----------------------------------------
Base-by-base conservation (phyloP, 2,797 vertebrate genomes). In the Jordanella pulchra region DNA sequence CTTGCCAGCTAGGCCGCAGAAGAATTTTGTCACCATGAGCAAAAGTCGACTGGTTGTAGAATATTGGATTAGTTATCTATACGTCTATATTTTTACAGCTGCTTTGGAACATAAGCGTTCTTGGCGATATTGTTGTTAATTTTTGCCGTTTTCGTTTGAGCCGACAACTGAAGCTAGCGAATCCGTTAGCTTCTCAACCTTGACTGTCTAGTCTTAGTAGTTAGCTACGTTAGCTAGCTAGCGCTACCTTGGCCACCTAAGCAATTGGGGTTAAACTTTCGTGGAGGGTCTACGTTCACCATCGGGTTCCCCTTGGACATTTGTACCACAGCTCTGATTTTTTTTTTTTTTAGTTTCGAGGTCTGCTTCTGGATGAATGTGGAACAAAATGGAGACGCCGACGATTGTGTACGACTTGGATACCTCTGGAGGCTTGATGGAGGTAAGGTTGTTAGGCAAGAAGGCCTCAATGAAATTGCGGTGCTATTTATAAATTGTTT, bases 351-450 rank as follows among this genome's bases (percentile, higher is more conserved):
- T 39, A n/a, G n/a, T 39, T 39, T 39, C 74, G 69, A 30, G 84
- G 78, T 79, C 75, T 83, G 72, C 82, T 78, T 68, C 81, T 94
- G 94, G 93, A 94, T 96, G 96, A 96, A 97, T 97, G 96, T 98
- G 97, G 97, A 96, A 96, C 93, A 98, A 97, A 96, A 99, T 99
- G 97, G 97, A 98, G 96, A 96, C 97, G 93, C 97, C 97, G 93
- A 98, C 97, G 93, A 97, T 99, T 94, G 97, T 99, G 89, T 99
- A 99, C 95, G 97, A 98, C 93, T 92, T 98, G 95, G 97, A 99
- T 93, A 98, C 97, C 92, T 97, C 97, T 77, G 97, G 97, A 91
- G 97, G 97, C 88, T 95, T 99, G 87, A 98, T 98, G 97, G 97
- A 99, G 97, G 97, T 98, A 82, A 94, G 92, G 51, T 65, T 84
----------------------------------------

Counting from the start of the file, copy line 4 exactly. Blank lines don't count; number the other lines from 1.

- G 94, G 93, A 94, T 96, G 96, A 96, A 97, T 97, G 96, T 98